While Kac is the first artist to create a genetically altered mammal, he is not alone in his passion for genetic art. Last September in Linz, Austria, hundreds of artists from around the world gathered with internationally renowned scientists, historians, philosophers, and ethicists to learn about genetic technologies and their social impact. While in Linz, Kac mounted a controversial exhibition called Genesis. He took a sentence from Genesis in the Bible: "Let man have dominion over the fish of the sea, and over the fowl of the air, and over every living thing that moves upon the earth." He then translated it into Morse code, which gave him four characters -- dots, dashes, letter spaces, and word spaces. Next he converted each of the Morse code characters in the quotation into one of the four letters of the genetic code.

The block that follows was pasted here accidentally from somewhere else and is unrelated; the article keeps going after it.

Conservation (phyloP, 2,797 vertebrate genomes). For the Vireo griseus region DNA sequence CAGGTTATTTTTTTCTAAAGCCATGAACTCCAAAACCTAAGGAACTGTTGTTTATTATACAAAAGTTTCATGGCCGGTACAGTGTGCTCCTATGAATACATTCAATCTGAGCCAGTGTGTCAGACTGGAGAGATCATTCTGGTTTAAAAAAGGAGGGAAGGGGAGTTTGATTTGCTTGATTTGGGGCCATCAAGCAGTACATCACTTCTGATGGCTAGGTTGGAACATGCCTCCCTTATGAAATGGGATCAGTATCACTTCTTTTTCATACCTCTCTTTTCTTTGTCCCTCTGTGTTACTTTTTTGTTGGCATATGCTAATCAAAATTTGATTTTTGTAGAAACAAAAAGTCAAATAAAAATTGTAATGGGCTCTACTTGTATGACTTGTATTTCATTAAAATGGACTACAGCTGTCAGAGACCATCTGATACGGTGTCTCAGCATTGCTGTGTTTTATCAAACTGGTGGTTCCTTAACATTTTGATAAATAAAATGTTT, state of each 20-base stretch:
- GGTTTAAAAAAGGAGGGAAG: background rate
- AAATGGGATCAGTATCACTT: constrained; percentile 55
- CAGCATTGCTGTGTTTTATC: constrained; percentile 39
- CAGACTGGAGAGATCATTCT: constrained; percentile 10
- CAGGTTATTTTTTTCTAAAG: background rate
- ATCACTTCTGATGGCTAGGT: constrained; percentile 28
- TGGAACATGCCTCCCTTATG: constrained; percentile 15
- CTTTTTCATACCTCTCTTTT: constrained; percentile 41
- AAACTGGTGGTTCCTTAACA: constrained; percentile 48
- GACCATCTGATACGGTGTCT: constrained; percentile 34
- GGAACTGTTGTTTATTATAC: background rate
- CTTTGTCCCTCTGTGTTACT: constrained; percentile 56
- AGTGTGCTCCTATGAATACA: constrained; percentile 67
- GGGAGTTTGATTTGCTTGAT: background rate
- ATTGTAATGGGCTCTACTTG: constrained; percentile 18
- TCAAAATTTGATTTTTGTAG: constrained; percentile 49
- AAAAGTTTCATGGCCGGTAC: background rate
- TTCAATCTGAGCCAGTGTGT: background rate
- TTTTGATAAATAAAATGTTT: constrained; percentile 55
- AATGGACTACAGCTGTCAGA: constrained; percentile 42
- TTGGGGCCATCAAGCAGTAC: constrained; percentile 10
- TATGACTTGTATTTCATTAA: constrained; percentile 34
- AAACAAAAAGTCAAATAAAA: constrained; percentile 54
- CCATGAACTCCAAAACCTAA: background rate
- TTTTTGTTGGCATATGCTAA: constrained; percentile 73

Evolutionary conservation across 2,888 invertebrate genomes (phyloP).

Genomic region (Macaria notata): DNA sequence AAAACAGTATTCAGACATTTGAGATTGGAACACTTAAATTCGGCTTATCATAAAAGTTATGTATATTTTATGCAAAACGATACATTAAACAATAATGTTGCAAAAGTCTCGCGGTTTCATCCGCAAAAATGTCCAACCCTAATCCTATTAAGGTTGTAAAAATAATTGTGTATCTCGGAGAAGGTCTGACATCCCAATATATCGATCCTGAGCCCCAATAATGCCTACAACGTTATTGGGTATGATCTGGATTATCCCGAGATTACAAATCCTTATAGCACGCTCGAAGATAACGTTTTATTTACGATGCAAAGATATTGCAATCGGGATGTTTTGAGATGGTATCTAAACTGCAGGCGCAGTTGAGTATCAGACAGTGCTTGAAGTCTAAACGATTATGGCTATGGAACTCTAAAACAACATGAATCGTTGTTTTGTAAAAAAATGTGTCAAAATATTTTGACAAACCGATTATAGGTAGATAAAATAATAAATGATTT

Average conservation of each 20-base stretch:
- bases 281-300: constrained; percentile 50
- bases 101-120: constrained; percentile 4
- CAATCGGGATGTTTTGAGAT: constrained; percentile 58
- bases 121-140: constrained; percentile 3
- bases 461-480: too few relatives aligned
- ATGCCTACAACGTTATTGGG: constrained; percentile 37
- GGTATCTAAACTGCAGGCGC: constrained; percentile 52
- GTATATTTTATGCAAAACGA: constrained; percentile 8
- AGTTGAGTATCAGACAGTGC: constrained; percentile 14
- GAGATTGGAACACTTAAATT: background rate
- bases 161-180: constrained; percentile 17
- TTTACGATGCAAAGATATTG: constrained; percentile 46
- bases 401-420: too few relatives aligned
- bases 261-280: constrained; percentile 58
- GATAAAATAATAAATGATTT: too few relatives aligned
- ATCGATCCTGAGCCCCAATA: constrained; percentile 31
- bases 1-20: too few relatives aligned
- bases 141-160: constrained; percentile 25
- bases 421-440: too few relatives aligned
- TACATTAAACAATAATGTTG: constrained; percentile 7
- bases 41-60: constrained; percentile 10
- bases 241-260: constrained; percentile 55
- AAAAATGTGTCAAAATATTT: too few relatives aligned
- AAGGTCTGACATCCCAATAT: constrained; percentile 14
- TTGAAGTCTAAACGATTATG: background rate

Then, with the help of a Chicago geneticist, Charles Strom, he had a biotech company actually make the gene. In the Linz exhibition, the bacteria containing the gene in a petri dish were projected by video onto a wall. Viewers from around the world could log onto the Internet and, by clicking their mouse, cause ultraviolet light to flash on the gene, causing it to mutate. The exhibition underscored how easy it was for anyone to get access to the building blocks of life, with no questions asked. But that is exactly one of Kac's goals -- to force the viewer to think about the current Alice in Wonderland world of unregulated biotechnology.